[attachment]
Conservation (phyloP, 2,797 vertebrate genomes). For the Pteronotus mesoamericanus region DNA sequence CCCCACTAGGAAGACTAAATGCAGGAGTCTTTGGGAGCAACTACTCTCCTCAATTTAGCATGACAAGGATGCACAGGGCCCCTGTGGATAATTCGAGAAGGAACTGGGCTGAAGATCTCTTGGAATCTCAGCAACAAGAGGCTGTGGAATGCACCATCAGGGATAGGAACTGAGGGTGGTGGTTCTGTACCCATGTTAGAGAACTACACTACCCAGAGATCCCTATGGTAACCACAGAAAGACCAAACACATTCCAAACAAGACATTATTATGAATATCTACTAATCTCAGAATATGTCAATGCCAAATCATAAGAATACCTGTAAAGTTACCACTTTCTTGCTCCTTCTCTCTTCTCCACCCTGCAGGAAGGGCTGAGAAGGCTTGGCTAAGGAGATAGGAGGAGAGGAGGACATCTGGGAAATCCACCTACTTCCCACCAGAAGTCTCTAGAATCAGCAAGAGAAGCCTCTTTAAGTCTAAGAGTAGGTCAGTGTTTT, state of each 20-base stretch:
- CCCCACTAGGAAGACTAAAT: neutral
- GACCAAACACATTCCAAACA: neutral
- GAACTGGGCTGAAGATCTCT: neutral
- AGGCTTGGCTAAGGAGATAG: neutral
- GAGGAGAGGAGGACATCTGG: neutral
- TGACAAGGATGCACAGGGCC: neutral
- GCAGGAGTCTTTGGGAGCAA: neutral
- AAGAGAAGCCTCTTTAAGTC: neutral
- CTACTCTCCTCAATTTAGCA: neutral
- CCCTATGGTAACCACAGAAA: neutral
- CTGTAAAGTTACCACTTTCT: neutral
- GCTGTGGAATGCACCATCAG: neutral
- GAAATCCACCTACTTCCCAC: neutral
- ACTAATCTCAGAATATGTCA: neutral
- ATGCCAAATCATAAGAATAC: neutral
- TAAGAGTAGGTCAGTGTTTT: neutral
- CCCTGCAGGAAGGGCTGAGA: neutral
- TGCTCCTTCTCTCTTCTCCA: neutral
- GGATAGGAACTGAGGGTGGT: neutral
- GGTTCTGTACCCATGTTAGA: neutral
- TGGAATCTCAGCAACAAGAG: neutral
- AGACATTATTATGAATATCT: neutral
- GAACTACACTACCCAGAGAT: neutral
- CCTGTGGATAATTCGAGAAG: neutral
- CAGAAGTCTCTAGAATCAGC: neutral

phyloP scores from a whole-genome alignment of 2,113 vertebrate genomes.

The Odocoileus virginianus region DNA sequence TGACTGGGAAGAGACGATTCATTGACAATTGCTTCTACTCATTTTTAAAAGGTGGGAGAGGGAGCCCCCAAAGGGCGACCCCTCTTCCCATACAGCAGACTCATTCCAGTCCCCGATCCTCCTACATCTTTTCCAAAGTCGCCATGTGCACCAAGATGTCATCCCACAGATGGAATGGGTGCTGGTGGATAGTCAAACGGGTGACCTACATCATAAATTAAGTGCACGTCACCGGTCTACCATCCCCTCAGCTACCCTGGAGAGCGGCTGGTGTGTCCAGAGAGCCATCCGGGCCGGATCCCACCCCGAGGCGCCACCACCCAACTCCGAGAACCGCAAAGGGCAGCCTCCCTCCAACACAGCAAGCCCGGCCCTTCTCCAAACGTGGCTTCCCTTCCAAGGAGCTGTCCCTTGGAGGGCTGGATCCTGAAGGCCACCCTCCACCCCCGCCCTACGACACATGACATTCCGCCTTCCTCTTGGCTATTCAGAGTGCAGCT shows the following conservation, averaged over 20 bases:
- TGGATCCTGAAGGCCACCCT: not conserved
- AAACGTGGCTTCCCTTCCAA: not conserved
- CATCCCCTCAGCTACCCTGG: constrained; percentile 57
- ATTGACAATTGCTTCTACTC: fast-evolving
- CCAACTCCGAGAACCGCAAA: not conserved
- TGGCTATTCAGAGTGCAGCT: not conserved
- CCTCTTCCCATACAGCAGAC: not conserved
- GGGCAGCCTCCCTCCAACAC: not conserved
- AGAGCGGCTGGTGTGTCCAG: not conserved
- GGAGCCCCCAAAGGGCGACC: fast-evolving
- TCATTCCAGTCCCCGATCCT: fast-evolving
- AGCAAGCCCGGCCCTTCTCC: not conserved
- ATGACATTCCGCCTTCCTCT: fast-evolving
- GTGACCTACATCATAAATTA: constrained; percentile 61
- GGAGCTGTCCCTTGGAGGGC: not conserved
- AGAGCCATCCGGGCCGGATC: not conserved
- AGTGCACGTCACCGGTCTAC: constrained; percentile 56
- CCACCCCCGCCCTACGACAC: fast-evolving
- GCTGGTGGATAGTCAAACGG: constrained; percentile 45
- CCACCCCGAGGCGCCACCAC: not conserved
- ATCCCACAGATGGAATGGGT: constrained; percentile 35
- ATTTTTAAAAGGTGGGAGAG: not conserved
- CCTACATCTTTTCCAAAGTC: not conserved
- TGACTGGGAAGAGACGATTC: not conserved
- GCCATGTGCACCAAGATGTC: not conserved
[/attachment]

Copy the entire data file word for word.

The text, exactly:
Conservation (phyloP, 2,797 vertebrate genomes). For the Pteronotus mesoamericanus region DNA sequence CCCCACTAGGAAGACTAAATGCAGGAGTCTTTGGGAGCAACTACTCTCCTCAATTTAGCATGACAAGGATGCACAGGGCCCCTGTGGATAATTCGAGAAGGAACTGGGCTGAAGATCTCTTGGAATCTCAGCAACAAGAGGCTGTGGAATGCACCATCAGGGATAGGAACTGAGGGTGGTGGTTCTGTACCCATGTTAGAGAACTACACTACCCAGAGATCCCTATGGTAACCACAGAAAGACCAAACACATTCCAAACAAGACATTATTATGAATATCTACTAATCTCAGAATATGTCAATGCCAAATCATAAGAATACCTGTAAAGTTACCACTTTCTTGCTCCTTCTCTCTTCTCCACCCTGCAGGAAGGGCTGAGAAGGCTTGGCTAAGGAGATAGGAGGAGAGGAGGACATCTGGGAAATCCACCTACTTCCCACCAGAAGTCTCTAGAATCAGCAAGAGAAGCCTCTTTAAGTCTAAGAGTAGGTCAGTGTTTT, state of each 20-base stretch:
- CCCCACTAGGAAGACTAAAT: neutral
- GACCAAACACATTCCAAACA: neutral
- GAACTGGGCTGAAGATCTCT: neutral
- AGGCTTGGCTAAGGAGATAG: neutral
- GAGGAGAGGAGGACATCTGG: neutral
- TGACAAGGATGCACAGGGCC: neutral
- GCAGGAGTCTTTGGGAGCAA: neutral
- AAGAGAAGCCTCTTTAAGTC: neutral
- CTACTCTCCTCAATTTAGCA: neutral
- CCCTATGGTAACCACAGAAA: neutral
- CTGTAAAGTTACCACTTTCT: neutral
- GCTGTGGAATGCACCATCAG: neutral
- GAAATCCACCTACTTCCCAC: neutral
- ACTAATCTCAGAATATGTCA: neutral
- ATGCCAAATCATAAGAATAC: neutral
- TAAGAGTAGGTCAGTGTTTT: neutral
- CCCTGCAGGAAGGGCTGAGA: neutral
- TGCTCCTTCTCTCTTCTCCA: neutral
- GGATAGGAACTGAGGGTGGT: neutral
- GGTTCTGTACCCATGTTAGA: neutral
- TGGAATCTCAGCAACAAGAG: neutral
- AGACATTATTATGAATATCT: neutral
- GAACTACACTACCCAGAGAT: neutral
- CCTGTGGATAATTCGAGAAG: neutral
- CAGAAGTCTCTAGAATCAGC: neutral

phyloP scores from a whole-genome alignment of 2,113 vertebrate genomes.

The Odocoileus virginianus region DNA sequence TGACTGGGAAGAGACGATTCATTGACAATTGCTTCTACTCATTTTTAAAAGGTGGGAGAGGGAGCCCCCAAAGGGCGACCCCTCTTCCCATACAGCAGACTCATTCCAGTCCCCGATCCTCCTACATCTTTTCCAAAGTCGCCATGTGCACCAAGATGTCATCCCACAGATGGAATGGGTGCTGGTGGATAGTCAAACGGGTGACCTACATCATAAATTAAGTGCACGTCACCGGTCTACCATCCCCTCAGCTACCCTGGAGAGCGGCTGGTGTGTCCAGAGAGCCATCCGGGCCGGATCCCACCCCGAGGCGCCACCACCCAACTCCGAGAACCGCAAAGGGCAGCCTCCCTCCAACACAGCAAGCCCGGCCCTTCTCCAAACGTGGCTTCCCTTCCAAGGAGCTGTCCCTTGGAGGGCTGGATCCTGAAGGCCACCCTCCACCCCCGCCCTACGACACATGACATTCCGCCTTCCTCTTGGCTATTCAGAGTGCAGCT shows the following conservation, averaged over 20 bases:
- TGGATCCTGAAGGCCACCCT: not conserved
- AAACGTGGCTTCCCTTCCAA: not conserved
- CATCCCCTCAGCTACCCTGG: constrained; percentile 57
- ATTGACAATTGCTTCTACTC: fast-evolving
- CCAACTCCGAGAACCGCAAA: not conserved
- TGGCTATTCAGAGTGCAGCT: not conserved
- CCTCTTCCCATACAGCAGAC: not conserved
- GGGCAGCCTCCCTCCAACAC: not conserved
- AGAGCGGCTGGTGTGTCCAG: not conserved
- GGAGCCCCCAAAGGGCGACC: fast-evolving
- TCATTCCAGTCCCCGATCCT: fast-evolving
- AGCAAGCCCGGCCCTTCTCC: not conserved
- ATGACATTCCGCCTTCCTCT: fast-evolving
- GTGACCTACATCATAAATTA: constrained; percentile 61
- GGAGCTGTCCCTTGGAGGGC: not conserved
- AGAGCCATCCGGGCCGGATC: not conserved
- AGTGCACGTCACCGGTCTAC: constrained; percentile 56
- CCACCCCCGCCCTACGACAC: fast-evolving
- GCTGGTGGATAGTCAAACGG: constrained; percentile 45
- CCACCCCGAGGCGCCACCAC: not conserved
- ATCCCACAGATGGAATGGGT: constrained; percentile 35
- ATTTTTAAAAGGTGGGAGAG: not conserved
- CCTACATCTTTTCCAAAGTC: not conserved
- TGACTGGGAAGAGACGATTC: not conserved
- GCCATGTGCACCAAGATGTC: not conserved